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CytoJournal 2018,  15:22

The papanicolaou society of cytopathology guidelines for respiratory cytology: Reproducibility of categories among observers

1 Department of Pathology and Anatomical Sciences, University of Missouri, Columbia, MO 65212, USA
2 Department of Pathology and Laboratory Medicine, University of North Carolina, Chapel Hill, NC 27599, USA
3 Department of Pathology and Laboratory Medicine, Medical College Of Wisconsin, Milwaukee, Wi 53226, USA
4 Department of Pathology and Arup Laboratories, University of Utah, Salt Lake City, UT 84112, USA

Correspondence Address:
Lester J Layfield
Department of Pathology and Anatomical Sciences, University of Missouri, Columbia, MO 65212
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Source of Support: None, Conflict of Interest: None

DOI: 10.4103/cytojournal.cytojournal_4_18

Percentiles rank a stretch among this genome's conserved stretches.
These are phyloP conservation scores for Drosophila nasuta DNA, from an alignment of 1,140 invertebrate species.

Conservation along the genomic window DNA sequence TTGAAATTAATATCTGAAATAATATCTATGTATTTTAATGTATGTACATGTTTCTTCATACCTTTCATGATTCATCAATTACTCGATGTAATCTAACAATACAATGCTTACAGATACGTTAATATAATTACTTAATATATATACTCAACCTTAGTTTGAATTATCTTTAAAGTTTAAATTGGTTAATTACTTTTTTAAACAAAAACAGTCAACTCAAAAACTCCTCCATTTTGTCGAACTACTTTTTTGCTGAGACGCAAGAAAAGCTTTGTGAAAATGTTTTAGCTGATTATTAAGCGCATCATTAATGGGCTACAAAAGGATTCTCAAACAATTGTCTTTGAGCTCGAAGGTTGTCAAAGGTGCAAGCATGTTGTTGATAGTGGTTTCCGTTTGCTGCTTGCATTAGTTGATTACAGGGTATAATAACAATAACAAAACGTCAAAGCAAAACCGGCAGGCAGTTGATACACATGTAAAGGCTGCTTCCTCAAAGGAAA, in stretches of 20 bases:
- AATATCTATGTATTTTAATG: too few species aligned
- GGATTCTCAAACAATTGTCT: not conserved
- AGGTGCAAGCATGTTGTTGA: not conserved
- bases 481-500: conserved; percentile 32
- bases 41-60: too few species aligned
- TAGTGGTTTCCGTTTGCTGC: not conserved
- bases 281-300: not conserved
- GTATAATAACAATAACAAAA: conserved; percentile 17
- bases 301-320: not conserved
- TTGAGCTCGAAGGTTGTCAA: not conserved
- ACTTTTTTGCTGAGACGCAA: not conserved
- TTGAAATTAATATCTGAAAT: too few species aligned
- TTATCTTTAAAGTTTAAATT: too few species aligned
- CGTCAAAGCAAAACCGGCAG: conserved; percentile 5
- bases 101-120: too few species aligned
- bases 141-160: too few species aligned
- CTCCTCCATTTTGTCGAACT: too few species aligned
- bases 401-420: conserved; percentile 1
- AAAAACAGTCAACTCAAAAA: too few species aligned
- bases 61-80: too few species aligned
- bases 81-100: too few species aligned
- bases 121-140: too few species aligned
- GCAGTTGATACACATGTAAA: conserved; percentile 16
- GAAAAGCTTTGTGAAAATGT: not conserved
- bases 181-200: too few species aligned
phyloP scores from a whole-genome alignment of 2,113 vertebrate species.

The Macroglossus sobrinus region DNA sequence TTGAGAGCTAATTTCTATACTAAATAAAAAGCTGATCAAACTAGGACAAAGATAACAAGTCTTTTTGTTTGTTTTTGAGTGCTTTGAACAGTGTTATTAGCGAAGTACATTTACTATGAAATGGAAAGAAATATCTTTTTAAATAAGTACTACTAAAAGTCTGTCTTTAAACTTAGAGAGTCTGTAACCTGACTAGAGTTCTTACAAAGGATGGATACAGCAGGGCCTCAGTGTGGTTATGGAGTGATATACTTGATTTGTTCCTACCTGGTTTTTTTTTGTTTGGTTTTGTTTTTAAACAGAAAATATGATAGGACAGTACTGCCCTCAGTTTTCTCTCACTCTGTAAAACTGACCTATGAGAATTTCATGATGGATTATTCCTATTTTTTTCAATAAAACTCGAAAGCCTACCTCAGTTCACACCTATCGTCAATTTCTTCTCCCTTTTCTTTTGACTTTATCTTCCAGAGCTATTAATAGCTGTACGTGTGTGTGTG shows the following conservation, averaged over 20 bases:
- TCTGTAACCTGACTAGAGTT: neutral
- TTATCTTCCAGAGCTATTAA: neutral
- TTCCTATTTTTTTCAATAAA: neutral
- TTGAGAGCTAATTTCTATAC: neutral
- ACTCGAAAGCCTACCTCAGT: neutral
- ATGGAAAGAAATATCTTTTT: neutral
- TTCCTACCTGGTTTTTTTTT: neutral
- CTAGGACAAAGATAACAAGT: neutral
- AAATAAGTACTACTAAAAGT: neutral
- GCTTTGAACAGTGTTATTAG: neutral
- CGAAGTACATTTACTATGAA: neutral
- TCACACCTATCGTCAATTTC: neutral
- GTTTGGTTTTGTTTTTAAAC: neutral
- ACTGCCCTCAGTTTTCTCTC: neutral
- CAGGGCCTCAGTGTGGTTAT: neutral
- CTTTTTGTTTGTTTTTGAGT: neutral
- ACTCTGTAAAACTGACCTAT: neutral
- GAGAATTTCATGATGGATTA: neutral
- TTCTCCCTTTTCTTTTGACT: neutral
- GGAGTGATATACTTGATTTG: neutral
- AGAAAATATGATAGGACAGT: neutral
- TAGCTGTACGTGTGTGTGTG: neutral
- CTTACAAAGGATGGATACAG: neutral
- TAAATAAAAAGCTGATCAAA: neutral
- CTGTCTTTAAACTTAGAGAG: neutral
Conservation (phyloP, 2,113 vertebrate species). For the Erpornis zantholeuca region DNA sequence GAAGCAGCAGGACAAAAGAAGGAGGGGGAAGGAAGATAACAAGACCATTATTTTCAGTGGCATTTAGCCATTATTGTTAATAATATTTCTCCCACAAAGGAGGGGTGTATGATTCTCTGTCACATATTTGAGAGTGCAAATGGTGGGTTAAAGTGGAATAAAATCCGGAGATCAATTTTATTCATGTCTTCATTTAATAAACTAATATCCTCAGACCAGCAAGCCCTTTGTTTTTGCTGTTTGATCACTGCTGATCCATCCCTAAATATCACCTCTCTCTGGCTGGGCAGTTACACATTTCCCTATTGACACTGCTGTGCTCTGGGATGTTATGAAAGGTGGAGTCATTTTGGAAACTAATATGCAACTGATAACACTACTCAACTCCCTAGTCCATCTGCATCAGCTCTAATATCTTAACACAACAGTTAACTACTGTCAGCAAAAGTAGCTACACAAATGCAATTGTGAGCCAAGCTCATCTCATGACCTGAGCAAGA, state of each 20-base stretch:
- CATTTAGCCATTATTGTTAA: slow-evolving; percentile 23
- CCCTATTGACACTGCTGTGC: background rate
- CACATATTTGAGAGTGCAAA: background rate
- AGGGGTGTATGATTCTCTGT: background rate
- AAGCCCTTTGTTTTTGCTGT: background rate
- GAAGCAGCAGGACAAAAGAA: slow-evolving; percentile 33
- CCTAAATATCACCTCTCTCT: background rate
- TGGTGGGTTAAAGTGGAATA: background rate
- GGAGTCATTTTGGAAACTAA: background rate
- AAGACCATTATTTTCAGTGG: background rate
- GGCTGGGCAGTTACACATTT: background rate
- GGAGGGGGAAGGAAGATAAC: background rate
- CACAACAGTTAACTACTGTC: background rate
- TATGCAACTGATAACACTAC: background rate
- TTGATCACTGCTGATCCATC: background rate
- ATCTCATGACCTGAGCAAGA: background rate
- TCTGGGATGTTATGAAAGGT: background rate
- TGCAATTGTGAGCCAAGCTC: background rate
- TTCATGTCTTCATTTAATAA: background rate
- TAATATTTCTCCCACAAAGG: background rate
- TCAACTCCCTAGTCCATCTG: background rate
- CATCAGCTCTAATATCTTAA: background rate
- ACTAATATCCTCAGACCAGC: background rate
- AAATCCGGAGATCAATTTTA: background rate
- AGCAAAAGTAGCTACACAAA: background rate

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Introduction: The Papanicolaou Society of Cytopathology (PSC) has developed a set of guidelines for reporting respiratory cytology. While the malignancy risk for each category is known, the interobserver reproducibility of these diagnostic categories has not been well described. Methods: Fifty-five cytologic specimens obtained by fine needle aspiration from the pulmonary nodules were independently reviewed by four board-certified cytopathologists and assigned to the diagnostic categories described by the PSC guidelines for respiratory specimens. Statistical analysis for diagnostic accuracy was performed for absolute agreement and chance-corrected agreement (kappa). Differences in frequency of distribution of diagnoses between raters were assessed using the Kruskal–Wallis test. Results: No significant differences in distribution of scores by raters were observed. On average, the absolute agreement was 49.5% and the chance-corrected agreement (kappa) was 20%. 34.5% of interrater comparisons were in full agreement, and total lack of agreement between the four categories was found in 3% of cases. Combining the “suspicious for malignancy” category with the “malignant” category did not significantly alter interrater agreement statistics. Conclusions: The PSC categories showed only fair reproducibility among four cytopathologists. Agreement between raters was at best fair and did not improve significantly when the categories “suspicious for malignancy” and “malignant” were combined. The most common source of disagreement appeared to be between the categories “suspicious” and “malignant.”


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